Opening of a permanent exhibition following
restoration of the Caucasus Rooms
On 7 December 2006, an exhibition in the Caucasus Rooms of the State Hermitage re-opened following restoration work. The exhibition displays monuments of the art and culture of the ancient state of Urartu, which existed during the 9th - 7th centuries B.C. on territory adjacent to lakes Van, Urmia and Sevan.
This room is dedicated to the memory of Academician Boris Borisovich Piotrovsky, an outstanding orientalist, Egyptologist, archeologist, and creator of Russian Urartu studies, as well as scholarly staff member of the State Hermitage beginning in 1931 and director of the museum from 1964 to 1990. Thanks to his archeological excavations of Urartu fortresses in Armenia and publications on the material found there, systematic scientific investigation of the culture and art of the Urartu kingdom replaced the previous interpretations of arbitrary finds. From 1939 until 1971, Boris Piotrovsky led a joint archeological expedition of the Academy of Sciences of the Armenian SSR and of the State Hermitage which studied the ancient city of Teishebaini, whose ruins were discovered under a hill at Karmir-blur on the western outskirts of Yerevan. A large part of the monuments exhibited in the Urartu room found their way to the Hermitage as a result of these digs.
In the course of the expedition's work, a citadel was investigated, as were several residential houses of a settlement situated at the foot of Karmir-blura. Teishebaini was founded by one of the last Urartu kings, Rusa II, in the 7th century B.C. and was a major administrative and economic center of Urartu in Transcaucasia. On the ground floor of the citadel were found more than 100 rooms used for household purposes, for example, storage rooms for wine. The state rooms of the upper floors collapsed during a fire which occurred during the storming of the fortress. Evidently it was destroyed during a sudden attack. The collapsed upper part buried the contents of the storerooms, including a huge quantity of bronze objects - mainly armor and weapons. As incised inscriptions on them from Urartu kings of the 8th century made clear, they were older than the fortress itself. The inscriptions tell us that the kings dedicated these objects to the god of the Urartu pantheon Khaldi. It is likely that after construction of a new citadel temple gifts from other cities were brought there.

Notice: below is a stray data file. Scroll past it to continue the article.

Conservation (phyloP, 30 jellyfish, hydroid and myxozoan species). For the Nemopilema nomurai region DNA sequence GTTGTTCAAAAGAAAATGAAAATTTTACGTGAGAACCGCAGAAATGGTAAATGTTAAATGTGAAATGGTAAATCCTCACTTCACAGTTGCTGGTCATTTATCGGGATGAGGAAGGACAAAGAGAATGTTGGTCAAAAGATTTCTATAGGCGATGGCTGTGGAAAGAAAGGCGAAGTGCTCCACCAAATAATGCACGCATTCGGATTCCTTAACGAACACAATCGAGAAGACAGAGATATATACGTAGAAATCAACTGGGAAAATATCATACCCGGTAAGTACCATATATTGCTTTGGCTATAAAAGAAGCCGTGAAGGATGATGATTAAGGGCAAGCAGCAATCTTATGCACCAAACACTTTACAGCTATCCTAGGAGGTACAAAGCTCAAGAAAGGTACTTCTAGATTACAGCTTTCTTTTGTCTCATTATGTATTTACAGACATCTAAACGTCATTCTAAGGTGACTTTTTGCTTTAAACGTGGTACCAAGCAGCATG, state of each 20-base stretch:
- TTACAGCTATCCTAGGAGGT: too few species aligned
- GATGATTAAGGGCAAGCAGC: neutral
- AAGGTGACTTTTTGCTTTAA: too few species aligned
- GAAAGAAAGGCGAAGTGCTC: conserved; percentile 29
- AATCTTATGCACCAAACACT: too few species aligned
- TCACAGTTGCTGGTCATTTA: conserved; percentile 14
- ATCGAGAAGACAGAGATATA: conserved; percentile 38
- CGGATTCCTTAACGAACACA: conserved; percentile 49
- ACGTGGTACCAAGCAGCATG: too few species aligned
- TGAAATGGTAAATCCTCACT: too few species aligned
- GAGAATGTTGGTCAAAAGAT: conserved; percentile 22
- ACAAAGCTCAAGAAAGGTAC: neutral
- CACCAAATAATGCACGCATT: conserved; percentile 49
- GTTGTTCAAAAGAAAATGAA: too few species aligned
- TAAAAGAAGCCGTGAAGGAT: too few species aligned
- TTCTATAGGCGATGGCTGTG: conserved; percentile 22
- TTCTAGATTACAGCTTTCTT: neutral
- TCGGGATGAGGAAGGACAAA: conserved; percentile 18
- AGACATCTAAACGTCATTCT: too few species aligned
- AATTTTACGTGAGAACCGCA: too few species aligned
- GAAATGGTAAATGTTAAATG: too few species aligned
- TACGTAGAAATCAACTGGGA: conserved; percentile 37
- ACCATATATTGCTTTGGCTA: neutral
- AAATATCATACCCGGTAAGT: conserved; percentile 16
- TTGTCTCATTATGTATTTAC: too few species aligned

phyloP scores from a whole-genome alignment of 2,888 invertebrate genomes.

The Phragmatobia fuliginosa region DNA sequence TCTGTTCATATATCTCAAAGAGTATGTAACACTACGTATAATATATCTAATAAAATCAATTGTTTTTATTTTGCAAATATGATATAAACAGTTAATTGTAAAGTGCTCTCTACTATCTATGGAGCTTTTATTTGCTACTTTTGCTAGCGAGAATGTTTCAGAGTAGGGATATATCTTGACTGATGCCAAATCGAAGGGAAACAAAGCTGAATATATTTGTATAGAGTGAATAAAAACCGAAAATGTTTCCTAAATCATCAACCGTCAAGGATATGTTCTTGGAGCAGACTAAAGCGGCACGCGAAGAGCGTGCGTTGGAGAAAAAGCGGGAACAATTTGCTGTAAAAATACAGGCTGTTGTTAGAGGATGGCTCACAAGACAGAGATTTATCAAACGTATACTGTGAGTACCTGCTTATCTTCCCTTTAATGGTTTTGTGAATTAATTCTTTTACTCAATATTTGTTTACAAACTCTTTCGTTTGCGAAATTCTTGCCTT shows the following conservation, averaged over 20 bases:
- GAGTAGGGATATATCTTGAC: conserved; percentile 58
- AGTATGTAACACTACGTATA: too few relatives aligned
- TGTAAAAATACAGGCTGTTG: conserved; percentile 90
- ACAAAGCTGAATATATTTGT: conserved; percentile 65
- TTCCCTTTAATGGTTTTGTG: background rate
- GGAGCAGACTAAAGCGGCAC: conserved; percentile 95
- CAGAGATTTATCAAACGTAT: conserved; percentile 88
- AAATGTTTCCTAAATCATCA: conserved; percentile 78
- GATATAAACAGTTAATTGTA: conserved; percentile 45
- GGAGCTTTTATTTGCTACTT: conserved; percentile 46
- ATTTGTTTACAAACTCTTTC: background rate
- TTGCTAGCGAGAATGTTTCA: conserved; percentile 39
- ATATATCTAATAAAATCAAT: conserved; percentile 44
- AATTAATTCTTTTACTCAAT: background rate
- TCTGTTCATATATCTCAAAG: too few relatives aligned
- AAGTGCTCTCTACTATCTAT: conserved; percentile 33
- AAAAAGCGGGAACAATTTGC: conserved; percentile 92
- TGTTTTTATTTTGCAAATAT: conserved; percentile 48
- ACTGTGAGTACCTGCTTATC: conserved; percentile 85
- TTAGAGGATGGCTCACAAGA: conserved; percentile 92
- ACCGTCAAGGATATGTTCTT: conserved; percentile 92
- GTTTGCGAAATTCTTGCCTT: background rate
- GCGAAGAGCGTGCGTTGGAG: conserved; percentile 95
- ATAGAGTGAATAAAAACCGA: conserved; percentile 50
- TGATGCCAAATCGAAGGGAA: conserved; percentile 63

Apart from objects of armament (shields, helmets, arrowheads and quivers), the room displays superp bronze chalices also bearing royal inscriptions, as well as decorations and ceramic objects from Teishebaini. It is worth paying particular attention to the bronze figurines of fantastic creatures (throne decorations) presented in the central display case. These come from the ancient city of Rusakhinili (modern-day Toprak-kale), which was located in the central part of the Urartu kingdom not far from its capital, Tushpy. These statuettes entered the Hermitage collection at the end of the 19th century and are masterpieces of the collection of monuments of Urartu art.